Not only in Hungary the current opposition could soon face the dilemma to upheld the principles of the rule of law while trying to restore democratic government as fast as possible and under difficult conditions. In many countries, the necessary transition to a democratic constitutional system could be done more easily if the prevailing constitutional and ordinary law inherited from an authoritarian regime were overthrown altogether. This blog post applies the core question discussed in this blog debate, namely how to use inclusive democratic decision-making mechanisms in order to restore Constitutionalism (with a big C) despite the resistance from the supporters of the authoritarian regime still present in the political institutions, to the Turkish case. Hopefully, this question might soon become very real and very urgent in Turkey. After two decades under the rule of the AKP government and Recep Tayyip Erdoğan, the country finally seems to be at the verge of a transition of power. Once post-Erdoğan times have come, a new (monist) government and a new parliamentary majority will face the tricky task to operate within the rules set for an authoritarian regime while trying to change those rules as soon as possible. The way how this challenge can best be met is a matter of legitimacy as much as a choice between principles and pragmatism. We argue that even in post-Erdoğan Turkey, probably no window of opportunity for an inclusive, deliberative constitution-making process will occur in the foreseeable future. Therefore, a pragmatic, piecemeal way forward, restoring at least basic principles of a state under the rule of law and reconciling society around a common understanding of some fundamental democratic values is more promising than a principled textbook approach of (re-)institutionalizing liberal Constitutionalism from scratch.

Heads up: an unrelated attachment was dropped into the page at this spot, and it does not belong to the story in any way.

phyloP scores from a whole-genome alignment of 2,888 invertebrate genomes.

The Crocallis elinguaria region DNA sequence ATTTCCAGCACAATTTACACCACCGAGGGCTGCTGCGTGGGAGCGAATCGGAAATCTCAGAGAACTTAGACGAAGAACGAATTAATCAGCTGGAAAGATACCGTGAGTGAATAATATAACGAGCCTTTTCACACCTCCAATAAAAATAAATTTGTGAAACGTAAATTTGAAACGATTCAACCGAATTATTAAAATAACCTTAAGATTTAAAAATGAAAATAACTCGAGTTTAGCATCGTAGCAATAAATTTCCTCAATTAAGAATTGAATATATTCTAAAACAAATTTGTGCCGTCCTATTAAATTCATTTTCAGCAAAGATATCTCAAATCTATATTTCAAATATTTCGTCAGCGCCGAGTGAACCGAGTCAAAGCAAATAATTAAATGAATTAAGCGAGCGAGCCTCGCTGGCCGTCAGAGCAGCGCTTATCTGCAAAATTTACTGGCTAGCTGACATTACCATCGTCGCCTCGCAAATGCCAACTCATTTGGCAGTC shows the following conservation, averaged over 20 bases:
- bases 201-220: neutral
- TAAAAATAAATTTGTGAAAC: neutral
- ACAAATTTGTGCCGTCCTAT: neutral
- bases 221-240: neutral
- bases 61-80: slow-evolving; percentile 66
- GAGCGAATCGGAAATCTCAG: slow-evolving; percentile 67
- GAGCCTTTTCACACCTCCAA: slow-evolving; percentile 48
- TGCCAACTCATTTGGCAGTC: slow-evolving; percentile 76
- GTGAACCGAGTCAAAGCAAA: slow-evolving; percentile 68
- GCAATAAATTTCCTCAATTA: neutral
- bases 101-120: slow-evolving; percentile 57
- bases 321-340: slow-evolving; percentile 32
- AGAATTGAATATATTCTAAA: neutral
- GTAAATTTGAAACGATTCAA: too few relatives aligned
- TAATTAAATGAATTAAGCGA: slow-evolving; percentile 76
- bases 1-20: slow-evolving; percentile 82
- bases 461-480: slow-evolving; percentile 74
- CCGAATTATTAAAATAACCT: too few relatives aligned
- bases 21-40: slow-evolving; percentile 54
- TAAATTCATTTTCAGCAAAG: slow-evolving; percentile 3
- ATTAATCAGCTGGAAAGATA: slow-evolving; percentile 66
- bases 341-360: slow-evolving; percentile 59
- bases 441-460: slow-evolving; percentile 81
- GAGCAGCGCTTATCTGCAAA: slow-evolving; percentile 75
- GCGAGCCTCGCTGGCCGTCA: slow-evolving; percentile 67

Sealing the Autocratic Regime
The consolidation of authoritarian power in current Turkey has been a relatively slow and gradual process. During the first phase of AKP rule, comprehensive legal reforms, culminating in several constitutional amendment packages, have even created temporal progress towards a rights-centered state under the rule of law. Since the late 2000s, however, opposite dynamics set in. With the 2017 constitutional amendments, which grafted a hypertrophic presidency onto the traditional parliamentary system, the autocratic regime was sealed. The “Presidentialism à la Turka” was tailored to the political survival of the ruling party and its leader. It brought a massive concentration of executive power in the hands of the state president and significantly weakened all constitutional counterweights. The amendments were prepared without any meaningful debate in parliament, let alone a wider public deliberation, and they were enacted by a referendum under state of emergency conditions. The ultimate aim of this constitutional reform was to perpetuate the unlimited powers Erdoğan enjoyed during the state of emergency following the failed coup attempt of July 2016.